After our nearly-four-mile mud run over at Burden Dayz early Saturday afternoon, Sam and I talked about driving over to the Cowley Cinema to watch a movie Saturday evening. But, after sitting down for a while and enjoying a drink out on the back deck, we decided we’d rather take it easy.

After resting for a couple of hours, we did drive the two miles over to Cowley College. I showed Sam my new office with the brand new beautifully framed picture of the Old Arnett Tobacco Barn he’d given me and the also nicely framed certificate of my Kentucky Colonel commission, for which he’d nominated me.

After that, I drove around the campus, pointing out some of the buildings including the stately old limestone structure that was originally a high school. It now houses our Criminal Justice and
Cosmetology programs, unless I’ve been misinformed or have mis-remembered. Cowley has a nice campus, lots of brick and stone, and it is exceptionally well-tended. Our maintenance people seem to take as much pride in our exterior spaces as the custodial staff take in the interior ones.

As we finished the college tour, passing by the Wellness Center and Bookstore, we headed back toward Summit Street and turned south. Just before we got to Casey’s, Sam exclaimed, “Karaoke!” We turned back around and passed back by the tiny bar and grill on the east side of the street. I was hesitant and drove on by. Then I realized I might not get another chance to do Karaoke with Sam before he deploys to the Middle East again and maybe not after he gets back.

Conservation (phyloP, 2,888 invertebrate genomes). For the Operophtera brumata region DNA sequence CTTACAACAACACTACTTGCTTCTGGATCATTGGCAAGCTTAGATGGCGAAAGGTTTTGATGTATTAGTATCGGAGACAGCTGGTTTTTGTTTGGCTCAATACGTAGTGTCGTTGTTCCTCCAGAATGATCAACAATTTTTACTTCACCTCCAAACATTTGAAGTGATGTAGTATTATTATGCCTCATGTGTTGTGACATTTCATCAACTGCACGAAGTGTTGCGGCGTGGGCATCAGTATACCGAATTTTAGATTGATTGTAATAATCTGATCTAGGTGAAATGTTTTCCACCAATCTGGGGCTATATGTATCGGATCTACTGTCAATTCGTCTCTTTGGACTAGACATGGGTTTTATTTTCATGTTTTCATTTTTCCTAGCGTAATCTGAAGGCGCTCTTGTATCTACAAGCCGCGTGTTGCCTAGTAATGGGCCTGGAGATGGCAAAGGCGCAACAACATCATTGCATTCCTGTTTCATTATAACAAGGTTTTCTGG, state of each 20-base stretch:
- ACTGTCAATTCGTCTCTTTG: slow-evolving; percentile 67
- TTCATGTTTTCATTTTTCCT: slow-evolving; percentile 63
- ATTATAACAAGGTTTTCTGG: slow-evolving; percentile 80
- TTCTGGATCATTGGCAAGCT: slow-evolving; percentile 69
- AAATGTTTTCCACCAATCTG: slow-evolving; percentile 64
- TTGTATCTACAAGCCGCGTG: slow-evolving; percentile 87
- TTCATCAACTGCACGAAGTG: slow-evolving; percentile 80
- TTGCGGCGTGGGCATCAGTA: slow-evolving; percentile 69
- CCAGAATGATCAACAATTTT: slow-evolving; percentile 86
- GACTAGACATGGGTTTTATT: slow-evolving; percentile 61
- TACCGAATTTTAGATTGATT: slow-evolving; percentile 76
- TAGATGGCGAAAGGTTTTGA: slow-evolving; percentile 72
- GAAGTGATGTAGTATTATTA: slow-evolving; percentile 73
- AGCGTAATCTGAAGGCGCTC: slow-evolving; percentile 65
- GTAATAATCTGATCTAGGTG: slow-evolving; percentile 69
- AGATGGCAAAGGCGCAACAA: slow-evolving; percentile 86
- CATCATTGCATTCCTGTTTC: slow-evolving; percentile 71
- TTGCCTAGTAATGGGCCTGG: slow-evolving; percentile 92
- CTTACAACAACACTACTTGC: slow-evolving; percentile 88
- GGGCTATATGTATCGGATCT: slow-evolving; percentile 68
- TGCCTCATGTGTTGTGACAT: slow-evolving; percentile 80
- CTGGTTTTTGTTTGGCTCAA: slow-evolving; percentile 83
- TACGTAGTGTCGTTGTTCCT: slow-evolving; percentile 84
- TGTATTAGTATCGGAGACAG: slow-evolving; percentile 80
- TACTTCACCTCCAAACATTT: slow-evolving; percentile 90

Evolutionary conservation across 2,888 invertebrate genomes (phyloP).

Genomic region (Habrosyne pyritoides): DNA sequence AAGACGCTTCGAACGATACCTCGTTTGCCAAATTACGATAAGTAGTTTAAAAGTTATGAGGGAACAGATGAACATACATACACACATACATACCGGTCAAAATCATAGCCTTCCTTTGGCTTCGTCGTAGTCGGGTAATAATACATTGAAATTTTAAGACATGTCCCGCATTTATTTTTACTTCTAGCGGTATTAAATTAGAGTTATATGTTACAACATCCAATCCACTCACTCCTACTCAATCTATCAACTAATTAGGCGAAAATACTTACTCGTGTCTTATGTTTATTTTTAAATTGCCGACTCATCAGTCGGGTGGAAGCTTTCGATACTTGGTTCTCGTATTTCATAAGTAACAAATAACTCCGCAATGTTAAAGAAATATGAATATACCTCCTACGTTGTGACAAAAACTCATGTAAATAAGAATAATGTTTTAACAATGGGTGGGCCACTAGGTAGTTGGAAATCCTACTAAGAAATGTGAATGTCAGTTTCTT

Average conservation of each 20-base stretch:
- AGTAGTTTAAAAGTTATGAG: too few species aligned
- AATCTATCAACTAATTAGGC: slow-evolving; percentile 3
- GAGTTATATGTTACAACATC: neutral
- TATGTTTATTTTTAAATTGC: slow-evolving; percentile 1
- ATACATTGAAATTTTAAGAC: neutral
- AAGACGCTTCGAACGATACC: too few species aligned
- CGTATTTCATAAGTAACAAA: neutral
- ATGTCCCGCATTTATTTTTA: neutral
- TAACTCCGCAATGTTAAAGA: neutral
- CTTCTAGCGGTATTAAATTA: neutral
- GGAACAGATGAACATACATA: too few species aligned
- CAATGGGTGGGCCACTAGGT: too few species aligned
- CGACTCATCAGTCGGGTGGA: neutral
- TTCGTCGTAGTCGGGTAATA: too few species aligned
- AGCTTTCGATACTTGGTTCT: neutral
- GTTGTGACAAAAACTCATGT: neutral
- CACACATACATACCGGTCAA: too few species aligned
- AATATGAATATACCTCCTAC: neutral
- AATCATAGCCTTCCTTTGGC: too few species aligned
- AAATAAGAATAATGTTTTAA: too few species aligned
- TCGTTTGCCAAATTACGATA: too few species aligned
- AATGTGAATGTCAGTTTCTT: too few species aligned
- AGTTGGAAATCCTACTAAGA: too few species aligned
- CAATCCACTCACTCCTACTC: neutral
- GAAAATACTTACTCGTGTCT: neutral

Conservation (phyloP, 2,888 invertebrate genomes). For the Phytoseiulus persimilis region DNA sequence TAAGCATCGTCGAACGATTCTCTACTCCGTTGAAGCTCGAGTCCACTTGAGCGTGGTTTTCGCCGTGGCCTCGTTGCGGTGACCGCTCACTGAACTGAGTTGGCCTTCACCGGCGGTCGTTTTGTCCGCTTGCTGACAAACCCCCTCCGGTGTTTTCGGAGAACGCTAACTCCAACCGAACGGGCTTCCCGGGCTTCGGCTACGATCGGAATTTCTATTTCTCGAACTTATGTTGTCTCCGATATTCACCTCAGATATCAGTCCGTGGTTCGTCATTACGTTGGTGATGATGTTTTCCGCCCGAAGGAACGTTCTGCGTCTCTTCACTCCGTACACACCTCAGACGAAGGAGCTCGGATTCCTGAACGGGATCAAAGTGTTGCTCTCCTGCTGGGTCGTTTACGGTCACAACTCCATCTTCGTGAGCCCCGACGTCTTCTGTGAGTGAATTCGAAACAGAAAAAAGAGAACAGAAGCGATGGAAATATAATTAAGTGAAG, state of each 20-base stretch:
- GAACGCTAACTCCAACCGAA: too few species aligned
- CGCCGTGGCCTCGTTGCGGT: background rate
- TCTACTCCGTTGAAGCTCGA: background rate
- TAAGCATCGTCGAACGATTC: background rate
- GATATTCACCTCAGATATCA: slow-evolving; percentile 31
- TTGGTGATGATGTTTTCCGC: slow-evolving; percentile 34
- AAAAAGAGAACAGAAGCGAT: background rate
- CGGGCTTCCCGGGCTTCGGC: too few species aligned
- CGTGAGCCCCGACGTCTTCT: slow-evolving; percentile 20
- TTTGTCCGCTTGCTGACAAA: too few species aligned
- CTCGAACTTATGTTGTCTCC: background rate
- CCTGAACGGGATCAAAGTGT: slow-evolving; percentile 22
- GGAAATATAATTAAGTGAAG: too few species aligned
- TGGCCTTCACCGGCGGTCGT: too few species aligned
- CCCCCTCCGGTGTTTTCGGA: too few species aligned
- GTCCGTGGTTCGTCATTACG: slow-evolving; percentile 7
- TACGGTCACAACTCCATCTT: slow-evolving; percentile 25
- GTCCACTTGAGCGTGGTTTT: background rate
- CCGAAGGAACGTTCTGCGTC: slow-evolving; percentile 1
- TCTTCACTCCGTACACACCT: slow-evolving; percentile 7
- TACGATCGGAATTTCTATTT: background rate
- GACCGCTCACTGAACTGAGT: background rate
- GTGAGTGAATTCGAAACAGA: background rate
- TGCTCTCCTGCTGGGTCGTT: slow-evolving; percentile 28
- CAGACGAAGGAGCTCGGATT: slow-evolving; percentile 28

So, I turned around and parked in front. We got out and walked in. Two pool tables, five booths and one big round table housed about twenty patrons or so. Sam and I picked out a couple of songs each and turned in our lists to the DJ, who also took turns singing. There were about eight of us taking turns and I chose Don Williams’ “Tulsa Time” for my opener.

It went over pretty well. I’ve got an average voice and I can hit most of the right notes. There was a spattering of polite applause as I finished. Then Sam got up to do an old country classic.

He was about five measures into George Jones’s classic “She Thinks I Still Care” when I saw folks that had been sitting with their backs turned to the singers turn around to look at him. I grinned as broadly as if I’d just been told Ed McMahon was pulling up to my house in a big white van. Sam has a really good voice but it’s his blend of tone and talent that turns heads, literally. He put his own spin on a couple of lines and turned on the charm. I knew he was good but I’d never seen him work a room like that. Even the DJ was impressed: “That’s a mighty fine version of that song, folks. Give Sam a hand!”

I did and I didn’t even try to not be proud. I’d been outdone by my own son and I couldn’t have been more tickled.

That’s how love is. It’s never jealous, never resentful. It just rejoices… over and over.

H. Arnett

About Doc Arnett

Native of southwestern Kentucky currently living in Ark City, Kansas, with my wife of twenty-nine years, Randa. We have, between us, eight children and twenty-eight grandkids. We enjoy singing, worship, remodeling and travel.
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